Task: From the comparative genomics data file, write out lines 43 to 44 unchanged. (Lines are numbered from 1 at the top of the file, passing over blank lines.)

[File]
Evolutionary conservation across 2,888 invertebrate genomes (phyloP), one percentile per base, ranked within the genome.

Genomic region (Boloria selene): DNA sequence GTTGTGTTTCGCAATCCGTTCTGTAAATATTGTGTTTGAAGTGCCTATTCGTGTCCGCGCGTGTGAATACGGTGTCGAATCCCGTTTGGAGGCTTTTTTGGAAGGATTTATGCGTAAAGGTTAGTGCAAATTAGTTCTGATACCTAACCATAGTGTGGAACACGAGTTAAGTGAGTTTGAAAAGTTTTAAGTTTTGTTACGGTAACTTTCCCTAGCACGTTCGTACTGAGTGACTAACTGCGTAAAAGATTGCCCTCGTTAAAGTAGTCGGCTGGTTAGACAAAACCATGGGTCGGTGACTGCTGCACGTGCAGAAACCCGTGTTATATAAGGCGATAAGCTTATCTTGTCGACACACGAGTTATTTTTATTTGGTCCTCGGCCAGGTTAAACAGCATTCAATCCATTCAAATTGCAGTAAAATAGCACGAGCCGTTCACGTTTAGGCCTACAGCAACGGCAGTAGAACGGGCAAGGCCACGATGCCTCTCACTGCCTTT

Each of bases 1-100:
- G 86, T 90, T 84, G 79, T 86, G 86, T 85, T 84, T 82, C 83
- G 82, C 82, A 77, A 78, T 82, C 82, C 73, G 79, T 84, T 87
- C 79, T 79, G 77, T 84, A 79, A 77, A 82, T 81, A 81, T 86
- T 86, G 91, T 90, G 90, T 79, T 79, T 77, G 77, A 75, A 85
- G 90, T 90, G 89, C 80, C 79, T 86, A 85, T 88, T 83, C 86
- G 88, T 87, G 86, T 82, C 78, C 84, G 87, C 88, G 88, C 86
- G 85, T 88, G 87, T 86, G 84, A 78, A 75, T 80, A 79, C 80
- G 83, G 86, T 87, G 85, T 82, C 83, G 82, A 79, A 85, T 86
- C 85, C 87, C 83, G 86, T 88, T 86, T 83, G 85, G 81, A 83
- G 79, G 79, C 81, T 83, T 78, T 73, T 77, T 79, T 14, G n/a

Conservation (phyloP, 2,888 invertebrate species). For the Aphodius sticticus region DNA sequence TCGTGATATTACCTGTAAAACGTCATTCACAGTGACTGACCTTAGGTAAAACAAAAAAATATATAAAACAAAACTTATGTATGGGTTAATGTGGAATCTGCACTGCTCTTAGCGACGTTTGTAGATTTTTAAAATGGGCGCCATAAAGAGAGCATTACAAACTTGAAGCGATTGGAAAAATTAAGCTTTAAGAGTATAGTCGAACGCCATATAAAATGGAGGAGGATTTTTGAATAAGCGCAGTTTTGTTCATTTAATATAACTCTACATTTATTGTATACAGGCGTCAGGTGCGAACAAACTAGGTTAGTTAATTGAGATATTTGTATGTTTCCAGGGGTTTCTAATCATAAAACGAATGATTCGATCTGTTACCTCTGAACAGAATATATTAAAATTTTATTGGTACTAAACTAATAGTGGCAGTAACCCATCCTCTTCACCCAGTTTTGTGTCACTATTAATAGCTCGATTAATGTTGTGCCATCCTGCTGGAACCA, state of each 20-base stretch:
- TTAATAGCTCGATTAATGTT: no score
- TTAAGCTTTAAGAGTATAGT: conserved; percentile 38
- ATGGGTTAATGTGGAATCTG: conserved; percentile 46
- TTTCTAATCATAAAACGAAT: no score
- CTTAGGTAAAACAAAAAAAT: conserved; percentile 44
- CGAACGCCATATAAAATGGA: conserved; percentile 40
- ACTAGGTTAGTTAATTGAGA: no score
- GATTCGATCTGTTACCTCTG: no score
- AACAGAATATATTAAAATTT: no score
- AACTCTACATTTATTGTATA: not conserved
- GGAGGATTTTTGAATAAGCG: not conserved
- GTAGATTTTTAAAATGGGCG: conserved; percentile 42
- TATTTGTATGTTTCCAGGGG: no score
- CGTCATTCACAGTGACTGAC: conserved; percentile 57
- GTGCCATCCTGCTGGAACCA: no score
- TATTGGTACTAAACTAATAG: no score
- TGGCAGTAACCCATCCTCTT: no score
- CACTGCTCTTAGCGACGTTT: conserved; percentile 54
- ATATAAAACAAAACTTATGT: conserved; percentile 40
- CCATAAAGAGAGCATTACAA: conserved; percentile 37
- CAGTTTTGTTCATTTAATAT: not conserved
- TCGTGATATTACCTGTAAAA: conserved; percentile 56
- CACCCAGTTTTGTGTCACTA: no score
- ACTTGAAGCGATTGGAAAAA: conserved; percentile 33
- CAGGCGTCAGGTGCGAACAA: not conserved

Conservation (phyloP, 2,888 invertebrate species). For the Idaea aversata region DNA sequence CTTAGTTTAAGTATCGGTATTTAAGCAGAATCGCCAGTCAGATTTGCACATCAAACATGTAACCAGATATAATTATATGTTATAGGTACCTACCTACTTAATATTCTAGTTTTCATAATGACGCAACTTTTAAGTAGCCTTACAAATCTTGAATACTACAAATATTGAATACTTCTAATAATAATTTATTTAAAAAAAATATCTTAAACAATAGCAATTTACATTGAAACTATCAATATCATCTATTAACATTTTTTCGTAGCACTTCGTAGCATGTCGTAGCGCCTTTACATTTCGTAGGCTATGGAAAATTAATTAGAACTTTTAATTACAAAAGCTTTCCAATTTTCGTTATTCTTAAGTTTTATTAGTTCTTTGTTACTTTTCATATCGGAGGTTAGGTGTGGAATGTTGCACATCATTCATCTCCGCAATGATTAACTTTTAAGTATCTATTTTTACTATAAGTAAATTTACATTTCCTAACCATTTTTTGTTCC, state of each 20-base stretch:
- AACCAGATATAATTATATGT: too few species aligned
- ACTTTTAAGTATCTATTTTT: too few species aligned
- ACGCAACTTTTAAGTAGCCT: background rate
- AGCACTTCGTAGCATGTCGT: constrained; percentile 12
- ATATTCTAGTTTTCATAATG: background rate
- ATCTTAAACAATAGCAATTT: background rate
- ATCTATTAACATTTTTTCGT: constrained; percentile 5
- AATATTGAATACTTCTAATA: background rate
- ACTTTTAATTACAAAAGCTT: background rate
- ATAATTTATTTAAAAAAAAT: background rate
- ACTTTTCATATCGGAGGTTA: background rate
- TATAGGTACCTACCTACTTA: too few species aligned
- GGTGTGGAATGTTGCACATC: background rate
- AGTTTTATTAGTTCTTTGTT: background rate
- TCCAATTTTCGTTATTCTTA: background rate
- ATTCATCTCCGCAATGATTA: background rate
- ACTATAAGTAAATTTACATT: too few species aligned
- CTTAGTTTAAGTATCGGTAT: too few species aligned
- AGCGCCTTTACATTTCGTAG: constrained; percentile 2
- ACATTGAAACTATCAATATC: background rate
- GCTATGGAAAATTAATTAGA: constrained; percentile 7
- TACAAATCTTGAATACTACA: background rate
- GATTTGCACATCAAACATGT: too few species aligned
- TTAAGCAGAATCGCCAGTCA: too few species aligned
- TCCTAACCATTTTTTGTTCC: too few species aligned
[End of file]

- ACGCAACTTTTAAGTAGCCT: background rate
- AGCACTTCGTAGCATGTCGT: constrained; percentile 12